Five Writing Tips

I get asked pretty frequently for writing tips, and usually I don’t have anything useful to say except for the Pottery Teacher story (see tip #5). But not anymore: here’s a set of five writing tips you can put to work right now. Everyone writes differently, but hopefully these are useful for you. Enjoy!


Writing routines and beating publishing anxiety:

I don’t think you need to write every day. Some days your writing brain is off and that’s fine. But you need to ship something every week. Email newsletters are good for this because they’ll also help you build your own distribution, and services like Substack make it trivially easy to set up and manage. 

If you’re nervous about sending fresh writing in an email newsletter to an audience whose opinion you care about, here’s a trick I use. Every week, I write the essay that becomes the main section of my email newsletter and then the first place I publish it is on my own website. Hardly anyone ever goes to alexdanco.com directly just to browse around; that’s not how distribution works. (You can write the essay of the decade, but if all you do is post it on your own blog, no one’s gonna read it.)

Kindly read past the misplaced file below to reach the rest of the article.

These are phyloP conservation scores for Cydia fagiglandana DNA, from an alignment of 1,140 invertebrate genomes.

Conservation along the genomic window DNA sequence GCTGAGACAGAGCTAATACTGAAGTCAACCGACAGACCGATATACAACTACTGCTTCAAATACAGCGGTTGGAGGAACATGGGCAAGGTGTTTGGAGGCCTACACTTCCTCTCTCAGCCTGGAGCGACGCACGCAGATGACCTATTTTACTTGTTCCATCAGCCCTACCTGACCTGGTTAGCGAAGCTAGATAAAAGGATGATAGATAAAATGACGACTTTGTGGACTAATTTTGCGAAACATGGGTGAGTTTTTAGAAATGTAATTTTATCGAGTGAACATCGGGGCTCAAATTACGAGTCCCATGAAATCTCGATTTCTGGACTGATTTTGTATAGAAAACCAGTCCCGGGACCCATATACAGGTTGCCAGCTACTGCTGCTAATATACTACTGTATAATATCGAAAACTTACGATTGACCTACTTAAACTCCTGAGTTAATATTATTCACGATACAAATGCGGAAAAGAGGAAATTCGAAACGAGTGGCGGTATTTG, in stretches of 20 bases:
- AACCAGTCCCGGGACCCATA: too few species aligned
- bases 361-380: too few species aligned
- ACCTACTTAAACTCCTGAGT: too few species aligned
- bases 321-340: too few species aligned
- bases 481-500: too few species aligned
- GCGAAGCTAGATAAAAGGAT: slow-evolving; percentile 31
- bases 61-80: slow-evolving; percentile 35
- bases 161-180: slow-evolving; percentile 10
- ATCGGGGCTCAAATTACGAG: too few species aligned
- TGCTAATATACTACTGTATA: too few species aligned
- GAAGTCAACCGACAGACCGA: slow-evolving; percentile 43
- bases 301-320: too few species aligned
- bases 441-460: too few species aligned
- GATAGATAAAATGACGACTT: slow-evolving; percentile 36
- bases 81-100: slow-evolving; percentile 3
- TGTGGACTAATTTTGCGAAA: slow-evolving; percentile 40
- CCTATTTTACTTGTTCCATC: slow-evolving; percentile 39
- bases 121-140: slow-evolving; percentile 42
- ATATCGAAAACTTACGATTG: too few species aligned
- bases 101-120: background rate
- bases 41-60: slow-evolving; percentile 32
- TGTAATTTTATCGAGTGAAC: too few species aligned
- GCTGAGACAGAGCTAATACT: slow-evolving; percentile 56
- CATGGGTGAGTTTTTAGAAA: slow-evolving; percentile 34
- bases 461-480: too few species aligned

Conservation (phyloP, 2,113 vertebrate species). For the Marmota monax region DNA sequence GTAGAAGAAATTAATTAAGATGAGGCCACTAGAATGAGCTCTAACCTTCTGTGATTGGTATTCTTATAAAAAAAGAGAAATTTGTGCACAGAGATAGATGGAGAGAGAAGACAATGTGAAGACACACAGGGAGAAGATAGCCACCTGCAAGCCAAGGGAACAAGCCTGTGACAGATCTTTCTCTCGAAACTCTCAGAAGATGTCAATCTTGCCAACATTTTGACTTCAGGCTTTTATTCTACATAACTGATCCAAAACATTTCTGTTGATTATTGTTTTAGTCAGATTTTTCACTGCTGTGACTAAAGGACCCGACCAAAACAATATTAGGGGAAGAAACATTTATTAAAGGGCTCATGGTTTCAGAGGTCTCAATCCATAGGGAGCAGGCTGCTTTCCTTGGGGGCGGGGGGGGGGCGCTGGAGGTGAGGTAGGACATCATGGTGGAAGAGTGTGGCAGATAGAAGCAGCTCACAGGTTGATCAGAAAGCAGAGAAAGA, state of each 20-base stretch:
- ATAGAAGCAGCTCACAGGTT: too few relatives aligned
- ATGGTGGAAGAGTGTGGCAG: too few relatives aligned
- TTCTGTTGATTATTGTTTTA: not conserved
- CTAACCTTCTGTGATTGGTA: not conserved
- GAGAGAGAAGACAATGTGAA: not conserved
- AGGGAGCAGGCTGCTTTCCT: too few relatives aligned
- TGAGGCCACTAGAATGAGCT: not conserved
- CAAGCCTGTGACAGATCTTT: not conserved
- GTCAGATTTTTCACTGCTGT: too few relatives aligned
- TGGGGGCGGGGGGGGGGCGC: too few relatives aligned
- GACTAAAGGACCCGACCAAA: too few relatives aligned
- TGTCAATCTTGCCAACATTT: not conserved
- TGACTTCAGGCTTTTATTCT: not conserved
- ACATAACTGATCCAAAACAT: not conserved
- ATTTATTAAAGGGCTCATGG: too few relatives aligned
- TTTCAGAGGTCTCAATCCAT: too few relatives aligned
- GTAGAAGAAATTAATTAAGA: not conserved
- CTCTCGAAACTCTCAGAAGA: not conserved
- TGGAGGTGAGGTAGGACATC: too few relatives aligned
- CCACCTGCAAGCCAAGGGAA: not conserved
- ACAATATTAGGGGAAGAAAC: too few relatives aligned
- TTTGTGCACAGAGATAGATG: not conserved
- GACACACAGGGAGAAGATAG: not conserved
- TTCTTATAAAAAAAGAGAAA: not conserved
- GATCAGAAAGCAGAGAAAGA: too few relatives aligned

You can use this to your advantage, though. When you post it to your blog, it becomes public to you. So you can cheat the initial feeling of being anxious that the writing isn’t good enough: post it, just to somewhere it won’t be read much. Then sleep on it, go back the next day and maybe you feel like editing it or proofing it again or something, and then copy paste it into your newsletter and then send it to your distribution. The cheating comes from breaking up the anxiety step into two parts that each feel a lot less significant on their own. 

Meanwhile, get a sense of what your writing’s brand is. A brand is a promise, and a good brand is a promise kept. What does your audience, even if they are tiny, feel they’ve been promised from you? As you get a better understanding of what that brand is, you’ll get a quicker sense for when to hit publish and when to keep working. 

How to beat writer’s block:

Never start with a blank page. Start with anything. It could be an outline, it could be starting with quotes or excerpts from what other people have said about your topic or even an adjacent one. It could be “I want to make this point, and here’s why.” It could be “here are three people who I hope get something out of this, and why.” It doesn’t even have to be text: one trick I usepretty often is grabbing screenshots of tweets and throwing them into my Evernote doc. You can get rid of all of this later, although you may decide you want to keep it after all.

Why do this? Because it’s easier to write sentences 2, 3 and 4 of a paragraph you’ve already started than the opening sentence. And it’s easier to write pages 2, 3 and 4 of an essay when you’ve already written the first page. You use a different part of your brain when you’re in the middle of making a point versus when you’re trying to start one. 

By throwing in external stuff, like other people’s quotes or tweets, you can short circuit this to your advantage. Start with something, write the middle, then go back and delete that prompt if you feel you need to, and write your own.